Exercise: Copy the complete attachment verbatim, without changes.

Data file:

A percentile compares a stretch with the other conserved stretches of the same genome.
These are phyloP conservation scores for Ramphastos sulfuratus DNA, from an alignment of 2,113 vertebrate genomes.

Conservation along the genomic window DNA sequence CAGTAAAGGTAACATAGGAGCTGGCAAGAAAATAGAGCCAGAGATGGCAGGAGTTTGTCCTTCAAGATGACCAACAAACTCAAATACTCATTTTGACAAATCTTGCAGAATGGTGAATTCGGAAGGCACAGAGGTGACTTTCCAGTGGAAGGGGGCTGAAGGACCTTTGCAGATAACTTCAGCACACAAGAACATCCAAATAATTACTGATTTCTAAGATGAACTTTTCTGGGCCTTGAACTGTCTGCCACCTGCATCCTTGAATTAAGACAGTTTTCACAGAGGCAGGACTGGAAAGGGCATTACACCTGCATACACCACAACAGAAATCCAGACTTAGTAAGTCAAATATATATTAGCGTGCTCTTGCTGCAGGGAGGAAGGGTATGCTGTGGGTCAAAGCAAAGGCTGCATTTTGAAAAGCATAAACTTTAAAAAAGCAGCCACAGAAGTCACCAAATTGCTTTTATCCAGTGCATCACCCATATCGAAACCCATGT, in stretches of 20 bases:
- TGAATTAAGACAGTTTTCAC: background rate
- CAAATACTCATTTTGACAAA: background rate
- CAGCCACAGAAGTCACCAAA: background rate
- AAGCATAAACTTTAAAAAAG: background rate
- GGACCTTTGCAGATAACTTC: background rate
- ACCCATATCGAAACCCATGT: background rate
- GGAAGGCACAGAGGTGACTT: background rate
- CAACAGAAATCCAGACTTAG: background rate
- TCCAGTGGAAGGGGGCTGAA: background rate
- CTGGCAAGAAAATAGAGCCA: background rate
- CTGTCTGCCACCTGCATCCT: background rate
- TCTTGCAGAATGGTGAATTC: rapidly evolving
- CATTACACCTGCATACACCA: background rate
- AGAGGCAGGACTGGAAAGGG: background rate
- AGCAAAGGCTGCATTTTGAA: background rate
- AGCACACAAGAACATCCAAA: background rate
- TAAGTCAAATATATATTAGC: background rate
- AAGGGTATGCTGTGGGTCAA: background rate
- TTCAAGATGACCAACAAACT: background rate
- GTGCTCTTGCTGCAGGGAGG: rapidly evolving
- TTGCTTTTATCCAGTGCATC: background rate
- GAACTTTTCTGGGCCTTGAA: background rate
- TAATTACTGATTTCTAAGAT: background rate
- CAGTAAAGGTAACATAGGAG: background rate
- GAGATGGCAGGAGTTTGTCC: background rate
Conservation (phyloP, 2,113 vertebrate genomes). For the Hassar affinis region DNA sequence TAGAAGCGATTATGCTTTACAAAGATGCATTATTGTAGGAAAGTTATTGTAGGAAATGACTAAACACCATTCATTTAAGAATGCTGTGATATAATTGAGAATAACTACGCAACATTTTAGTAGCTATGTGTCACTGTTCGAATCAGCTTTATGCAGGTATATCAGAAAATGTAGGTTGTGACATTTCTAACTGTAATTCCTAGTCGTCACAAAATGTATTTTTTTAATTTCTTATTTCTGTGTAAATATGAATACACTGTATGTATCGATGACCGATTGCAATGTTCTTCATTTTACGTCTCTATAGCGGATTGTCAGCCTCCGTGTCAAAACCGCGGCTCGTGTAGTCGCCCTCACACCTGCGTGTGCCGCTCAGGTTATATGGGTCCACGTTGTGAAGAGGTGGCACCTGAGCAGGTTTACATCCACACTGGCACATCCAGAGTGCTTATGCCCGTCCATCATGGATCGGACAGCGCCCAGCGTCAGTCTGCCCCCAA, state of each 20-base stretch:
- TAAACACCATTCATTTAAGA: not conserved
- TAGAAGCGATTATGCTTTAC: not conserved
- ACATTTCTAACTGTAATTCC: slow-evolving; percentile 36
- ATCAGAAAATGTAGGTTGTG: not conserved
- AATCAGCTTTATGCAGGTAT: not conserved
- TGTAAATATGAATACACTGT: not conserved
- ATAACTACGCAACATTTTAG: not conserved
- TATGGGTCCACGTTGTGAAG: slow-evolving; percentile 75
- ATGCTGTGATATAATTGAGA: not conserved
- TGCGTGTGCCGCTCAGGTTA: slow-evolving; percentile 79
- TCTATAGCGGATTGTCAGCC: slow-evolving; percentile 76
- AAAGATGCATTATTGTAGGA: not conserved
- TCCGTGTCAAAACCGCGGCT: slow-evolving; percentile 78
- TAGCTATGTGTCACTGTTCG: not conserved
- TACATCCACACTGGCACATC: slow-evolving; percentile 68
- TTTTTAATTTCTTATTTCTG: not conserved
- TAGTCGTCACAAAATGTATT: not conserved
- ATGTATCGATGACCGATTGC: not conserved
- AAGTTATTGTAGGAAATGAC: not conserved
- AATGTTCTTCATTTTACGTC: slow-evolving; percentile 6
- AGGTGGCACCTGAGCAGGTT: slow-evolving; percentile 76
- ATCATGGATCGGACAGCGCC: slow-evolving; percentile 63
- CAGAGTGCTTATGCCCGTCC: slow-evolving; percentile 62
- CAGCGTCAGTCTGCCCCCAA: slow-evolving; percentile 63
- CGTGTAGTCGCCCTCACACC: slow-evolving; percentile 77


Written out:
A percentile compares a stretch with the other conserved stretches of the same genome.
These are phyloP conservation scores for Ramphastos sulfuratus DNA, from an alignment of 2,113 vertebrate genomes.

Conservation along the genomic window DNA sequence CAGTAAAGGTAACATAGGAGCTGGCAAGAAAATAGAGCCAGAGATGGCAGGAGTTTGTCCTTCAAGATGACCAACAAACTCAAATACTCATTTTGACAAATCTTGCAGAATGGTGAATTCGGAAGGCACAGAGGTGACTTTCCAGTGGAAGGGGGCTGAAGGACCTTTGCAGATAACTTCAGCACACAAGAACATCCAAATAATTACTGATTTCTAAGATGAACTTTTCTGGGCCTTGAACTGTCTGCCACCTGCATCCTTGAATTAAGACAGTTTTCACAGAGGCAGGACTGGAAAGGGCATTACACCTGCATACACCACAACAGAAATCCAGACTTAGTAAGTCAAATATATATTAGCGTGCTCTTGCTGCAGGGAGGAAGGGTATGCTGTGGGTCAAAGCAAAGGCTGCATTTTGAAAAGCATAAACTTTAAAAAAGCAGCCACAGAAGTCACCAAATTGCTTTTATCCAGTGCATCACCCATATCGAAACCCATGT, in stretches of 20 bases:
- TGAATTAAGACAGTTTTCAC: background rate
- CAAATACTCATTTTGACAAA: background rate
- CAGCCACAGAAGTCACCAAA: background rate
- AAGCATAAACTTTAAAAAAG: background rate
- GGACCTTTGCAGATAACTTC: background rate
- ACCCATATCGAAACCCATGT: background rate
- GGAAGGCACAGAGGTGACTT: background rate
- CAACAGAAATCCAGACTTAG: background rate
- TCCAGTGGAAGGGGGCTGAA: background rate
- CTGGCAAGAAAATAGAGCCA: background rate
- CTGTCTGCCACCTGCATCCT: background rate
- TCTTGCAGAATGGTGAATTC: rapidly evolving
- CATTACACCTGCATACACCA: background rate
- AGAGGCAGGACTGGAAAGGG: background rate
- AGCAAAGGCTGCATTTTGAA: background rate
- AGCACACAAGAACATCCAAA: background rate
- TAAGTCAAATATATATTAGC: background rate
- AAGGGTATGCTGTGGGTCAA: background rate
- TTCAAGATGACCAACAAACT: background rate
- GTGCTCTTGCTGCAGGGAGG: rapidly evolving
- TTGCTTTTATCCAGTGCATC: background rate
- GAACTTTTCTGGGCCTTGAA: background rate
- TAATTACTGATTTCTAAGAT: background rate
- CAGTAAAGGTAACATAGGAG: background rate
- GAGATGGCAGGAGTTTGTCC: background rate
Conservation (phyloP, 2,113 vertebrate genomes). For the Hassar affinis region DNA sequence TAGAAGCGATTATGCTTTACAAAGATGCATTATTGTAGGAAAGTTATTGTAGGAAATGACTAAACACCATTCATTTAAGAATGCTGTGATATAATTGAGAATAACTACGCAACATTTTAGTAGCTATGTGTCACTGTTCGAATCAGCTTTATGCAGGTATATCAGAAAATGTAGGTTGTGACATTTCTAACTGTAATTCCTAGTCGTCACAAAATGTATTTTTTTAATTTCTTATTTCTGTGTAAATATGAATACACTGTATGTATCGATGACCGATTGCAATGTTCTTCATTTTACGTCTCTATAGCGGATTGTCAGCCTCCGTGTCAAAACCGCGGCTCGTGTAGTCGCCCTCACACCTGCGTGTGCCGCTCAGGTTATATGGGTCCACGTTGTGAAGAGGTGGCACCTGAGCAGGTTTACATCCACACTGGCACATCCAGAGTGCTTATGCCCGTCCATCATGGATCGGACAGCGCCCAGCGTCAGTCTGCCCCCAA, state of each 20-base stretch:
- TAAACACCATTCATTTAAGA: not conserved
- TAGAAGCGATTATGCTTTAC: not conserved
- ACATTTCTAACTGTAATTCC: slow-evolving; percentile 36
- ATCAGAAAATGTAGGTTGTG: not conserved
- AATCAGCTTTATGCAGGTAT: not conserved
- TGTAAATATGAATACACTGT: not conserved
- ATAACTACGCAACATTTTAG: not conserved
- TATGGGTCCACGTTGTGAAG: slow-evolving; percentile 75
- ATGCTGTGATATAATTGAGA: not conserved
- TGCGTGTGCCGCTCAGGTTA: slow-evolving; percentile 79
- TCTATAGCGGATTGTCAGCC: slow-evolving; percentile 76
- AAAGATGCATTATTGTAGGA: not conserved
- TCCGTGTCAAAACCGCGGCT: slow-evolving; percentile 78
- TAGCTATGTGTCACTGTTCG: not conserved
- TACATCCACACTGGCACATC: slow-evolving; percentile 68
- TTTTTAATTTCTTATTTCTG: not conserved
- TAGTCGTCACAAAATGTATT: not conserved
- ATGTATCGATGACCGATTGC: not conserved
- AAGTTATTGTAGGAAATGAC: not conserved
- AATGTTCTTCATTTTACGTC: slow-evolving; percentile 6
- AGGTGGCACCTGAGCAGGTT: slow-evolving; percentile 76
- ATCATGGATCGGACAGCGCC: slow-evolving; percentile 63
- CAGAGTGCTTATGCCCGTCC: slow-evolving; percentile 62
- CAGCGTCAGTCTGCCCCCAA: slow-evolving; percentile 63
- CGTGTAGTCGCCCTCACACC: slow-evolving; percentile 77